A March 31 New Scientist article on "The Love Delusion" mentions these puzzling observations:
Martie Haselton … research indicates that men typically overestimate the sexual interest conveyed by a woman’s smile or laughter. When men see someone of the opposite sex smile at them they tend to think "she must be interested." Women simply see a smile. That’s not all. It turns out that the smarter the guy, the more likely he is to show this "she wants me" bias. … Glenn Geher … asked me how they thought women would respond to adverts in which other men offered no-strings-attached sex. He found that the the higher the IQ, the more likely they were to think that women would be interested.
It is surprising to see smarter people being less accurate. So I wonder. Yes, the men disagree with the women, but how clear is it that the women are right and the men are wrong? Maybe around smart guys, smiles and laughter do indicate an interest which women will not admit, perhaps even to themselves. After all, Tuesday’s New York TImes says:
The body’s entire motor system is activated almost instantly by exposure to sexual images, … the body is primed for sex before the mind has had a moment to leer. Moreover, she said, arousal is not necessarily a conscious process. … Show a woman scenes of a man and a woman having sex, or two women having sex, or two men, or even two bonobos, Dr. Chivers said, and as a rule her genitals will become measurably congested and lubricated, although in many cases she may not be aware of the response.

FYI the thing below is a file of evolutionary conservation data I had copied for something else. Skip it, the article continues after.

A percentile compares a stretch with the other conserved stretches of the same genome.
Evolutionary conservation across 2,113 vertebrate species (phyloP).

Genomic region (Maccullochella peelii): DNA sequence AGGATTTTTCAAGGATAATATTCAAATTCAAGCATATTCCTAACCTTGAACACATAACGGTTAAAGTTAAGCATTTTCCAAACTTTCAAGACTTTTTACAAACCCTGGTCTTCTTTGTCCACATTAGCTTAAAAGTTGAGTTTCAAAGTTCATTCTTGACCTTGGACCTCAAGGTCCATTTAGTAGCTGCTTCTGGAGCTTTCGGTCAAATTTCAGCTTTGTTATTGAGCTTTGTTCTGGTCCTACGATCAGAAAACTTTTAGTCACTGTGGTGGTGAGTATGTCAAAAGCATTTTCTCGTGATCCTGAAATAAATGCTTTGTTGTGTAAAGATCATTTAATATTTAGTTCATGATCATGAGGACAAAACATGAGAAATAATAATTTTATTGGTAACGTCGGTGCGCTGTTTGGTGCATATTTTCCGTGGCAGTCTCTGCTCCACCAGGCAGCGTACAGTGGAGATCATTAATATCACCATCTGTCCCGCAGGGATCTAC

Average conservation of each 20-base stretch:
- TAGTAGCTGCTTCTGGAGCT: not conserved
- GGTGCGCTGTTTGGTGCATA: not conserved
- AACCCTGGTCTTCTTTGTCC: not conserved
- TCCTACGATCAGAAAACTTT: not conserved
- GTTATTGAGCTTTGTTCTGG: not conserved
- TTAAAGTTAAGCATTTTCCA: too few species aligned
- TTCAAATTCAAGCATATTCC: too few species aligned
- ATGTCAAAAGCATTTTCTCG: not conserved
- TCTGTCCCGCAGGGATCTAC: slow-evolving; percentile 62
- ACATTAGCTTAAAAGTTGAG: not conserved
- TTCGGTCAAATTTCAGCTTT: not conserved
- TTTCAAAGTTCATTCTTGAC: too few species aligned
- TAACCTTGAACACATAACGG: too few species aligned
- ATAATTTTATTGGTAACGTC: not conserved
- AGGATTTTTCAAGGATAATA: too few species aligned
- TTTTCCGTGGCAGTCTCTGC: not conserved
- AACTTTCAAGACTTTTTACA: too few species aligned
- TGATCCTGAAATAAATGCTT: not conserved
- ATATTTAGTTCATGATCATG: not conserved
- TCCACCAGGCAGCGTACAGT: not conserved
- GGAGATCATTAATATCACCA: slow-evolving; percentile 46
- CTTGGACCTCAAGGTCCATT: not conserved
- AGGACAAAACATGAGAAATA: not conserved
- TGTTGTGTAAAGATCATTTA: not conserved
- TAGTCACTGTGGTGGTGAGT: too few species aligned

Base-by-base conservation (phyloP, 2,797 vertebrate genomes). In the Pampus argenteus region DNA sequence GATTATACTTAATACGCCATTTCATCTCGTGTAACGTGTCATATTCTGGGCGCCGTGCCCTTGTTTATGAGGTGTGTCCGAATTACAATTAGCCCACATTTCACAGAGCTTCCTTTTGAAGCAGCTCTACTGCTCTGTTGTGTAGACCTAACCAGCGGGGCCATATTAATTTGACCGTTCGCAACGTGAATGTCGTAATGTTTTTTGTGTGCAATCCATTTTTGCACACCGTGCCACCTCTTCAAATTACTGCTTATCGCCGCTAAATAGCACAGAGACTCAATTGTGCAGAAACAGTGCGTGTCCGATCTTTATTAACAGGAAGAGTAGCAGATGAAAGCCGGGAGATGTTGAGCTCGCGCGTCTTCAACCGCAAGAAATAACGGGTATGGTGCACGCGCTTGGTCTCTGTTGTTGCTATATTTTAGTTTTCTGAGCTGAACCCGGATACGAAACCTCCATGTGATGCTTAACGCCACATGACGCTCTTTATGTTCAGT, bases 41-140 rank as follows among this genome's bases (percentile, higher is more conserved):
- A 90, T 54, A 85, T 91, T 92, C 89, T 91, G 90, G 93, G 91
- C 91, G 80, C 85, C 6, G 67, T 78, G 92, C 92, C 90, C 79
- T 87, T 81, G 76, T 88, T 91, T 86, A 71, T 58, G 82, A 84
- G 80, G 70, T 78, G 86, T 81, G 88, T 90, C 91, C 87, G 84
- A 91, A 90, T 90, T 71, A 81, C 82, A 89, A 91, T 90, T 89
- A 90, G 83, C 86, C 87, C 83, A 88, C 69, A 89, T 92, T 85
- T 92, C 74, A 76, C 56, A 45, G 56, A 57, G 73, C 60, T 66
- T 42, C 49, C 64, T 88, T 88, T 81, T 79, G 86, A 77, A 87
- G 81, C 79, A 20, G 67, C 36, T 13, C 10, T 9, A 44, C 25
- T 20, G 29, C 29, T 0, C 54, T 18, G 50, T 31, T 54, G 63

Ask her what she thinks of the material viewed, however, and she will firmly declare that she liked this scene, found that one repellent, and, frankly, the chimpanzee bit didn’t do it for her at all. … “with women, there’s a discrepancy between stated preference and physiological arousal.”
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